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New Study Urges Schools to Teach Kids About PrEP


The Scottish report is helping to maintain the country’s current lead as one of the most progressive in the U.K.

For a country that was previously known as being one of the least progressive in terms of LGBT rights in the UK, Scotland sure has made some incredible strides toward equality over the past few decades. In fact, in 2015, the International Lesbian, Gay, Bisexual, Trans and Intersex Association (ILGA) named Scotland the best place in Europe for LGBTI people to live — and now a new major report out of Scotland is recommending that young people be taught about PrEP in schools.

The report, from Scotland’s largest HIV policy organization (HIV Scotland), is based upon the findings of an extensive study which examined both the current state of sex education in Scottish schools, and the awareness among pupils of sexual health issues. Within the report, HIV Scotland expressed for the law to be changed so that all schools would have to provide relationship, sexual health and parenthood (RSHP) education, and that such classes should also include “information on LGBT relationships.”

And in those classes, the report strongly suggests that students be taught about the HIV prevention method, PrEP. “There should be a 21st century understanding of HIV, with resources providing information on the latest HIV prevention and treatment strategies, for example references to the availability of PrEP,” states the report.

“There have been significant advances in HIV treatment, meaning that people diagnosed with HIV and on effective treatment cannot pass the virus onto others, and the introduction of pre-exposure prophylaxis (PrEP) which can stop people from becoming infected. Lessons must equip young people with this information.”

The research, which combined findings from other studies, revealed that a disturbing lack of information was being provided to young people in Scotland regarding sex and STIs. Three in five teenagers in the study said they do not remember receiving any information about HIV in school.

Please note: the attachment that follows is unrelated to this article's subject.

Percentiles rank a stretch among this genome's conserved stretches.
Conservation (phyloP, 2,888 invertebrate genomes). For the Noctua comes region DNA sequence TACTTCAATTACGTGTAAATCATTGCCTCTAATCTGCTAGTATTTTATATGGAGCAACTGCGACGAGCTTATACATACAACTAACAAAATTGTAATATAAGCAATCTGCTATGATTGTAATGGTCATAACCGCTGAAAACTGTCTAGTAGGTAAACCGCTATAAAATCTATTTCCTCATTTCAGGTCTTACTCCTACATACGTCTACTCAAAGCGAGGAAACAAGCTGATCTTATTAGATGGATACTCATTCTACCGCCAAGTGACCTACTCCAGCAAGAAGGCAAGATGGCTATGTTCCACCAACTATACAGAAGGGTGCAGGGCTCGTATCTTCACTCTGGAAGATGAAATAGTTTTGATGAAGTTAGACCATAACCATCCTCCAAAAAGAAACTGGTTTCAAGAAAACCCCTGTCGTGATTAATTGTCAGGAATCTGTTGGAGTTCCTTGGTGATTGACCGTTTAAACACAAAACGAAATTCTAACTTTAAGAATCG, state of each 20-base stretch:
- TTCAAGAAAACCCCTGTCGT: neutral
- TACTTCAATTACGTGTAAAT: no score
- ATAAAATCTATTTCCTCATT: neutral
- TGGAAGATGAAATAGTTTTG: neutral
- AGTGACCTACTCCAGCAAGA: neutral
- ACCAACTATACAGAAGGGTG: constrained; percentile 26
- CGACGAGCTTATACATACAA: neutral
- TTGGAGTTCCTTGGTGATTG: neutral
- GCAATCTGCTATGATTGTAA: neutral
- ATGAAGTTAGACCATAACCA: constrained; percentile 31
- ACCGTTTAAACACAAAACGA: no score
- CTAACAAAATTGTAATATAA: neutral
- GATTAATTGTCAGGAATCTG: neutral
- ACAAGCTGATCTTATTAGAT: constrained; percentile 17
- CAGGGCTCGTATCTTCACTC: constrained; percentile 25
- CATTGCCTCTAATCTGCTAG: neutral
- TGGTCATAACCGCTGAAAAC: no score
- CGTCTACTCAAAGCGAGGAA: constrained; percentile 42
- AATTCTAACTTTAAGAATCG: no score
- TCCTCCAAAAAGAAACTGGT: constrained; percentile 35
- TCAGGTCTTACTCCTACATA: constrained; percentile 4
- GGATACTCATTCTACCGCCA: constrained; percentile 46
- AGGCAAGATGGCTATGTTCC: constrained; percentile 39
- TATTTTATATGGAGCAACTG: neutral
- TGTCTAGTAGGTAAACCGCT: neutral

And the statistics prove the dangers in not making HIV education and prevention a priority in the country: since 2001, the number of people living with HIV in Scotland has doubled, and currently about two 15 to 24-year-olds in the country are getting diagnosed every month. And with HIV testing not being strongly encouraged, it is believed that many more are unknowingly acquiring and transmitting the virus.

The report continued: “Legislation should be introduced to the Scottish Parliament for RSHP lessons to become a compulsory component of the curriculum, in order to guarantee access for every young person in Scotland.”

Despite the progress the country has made, HIV Scotland anticipates opposition and controversy over the recommendation, but Nathan Sparling, HIV Scotland’s head of policy and campaigning, says the benefits should far outweigh any fears of “rocking the boat.”

“The treatment and prevention of HIV has changed so much, and that's why we're calling for schools to teach the 21st century aspects of HIV, which are a wide variety of prevention measures, which include PrEP, and which will help us eliminate new transmissions,” Sparling told Buzzfeed shortly after the report was released. Making sex education compulsory may not please some people, but, said Sparling, “it is vital.”

“This is a public health issue, about making sure our young people, no matter what school they go to and where in the country they are, have a minimum knowledge in order to be able to protect themselves from HIV infection and other sexually transmitted infections.”

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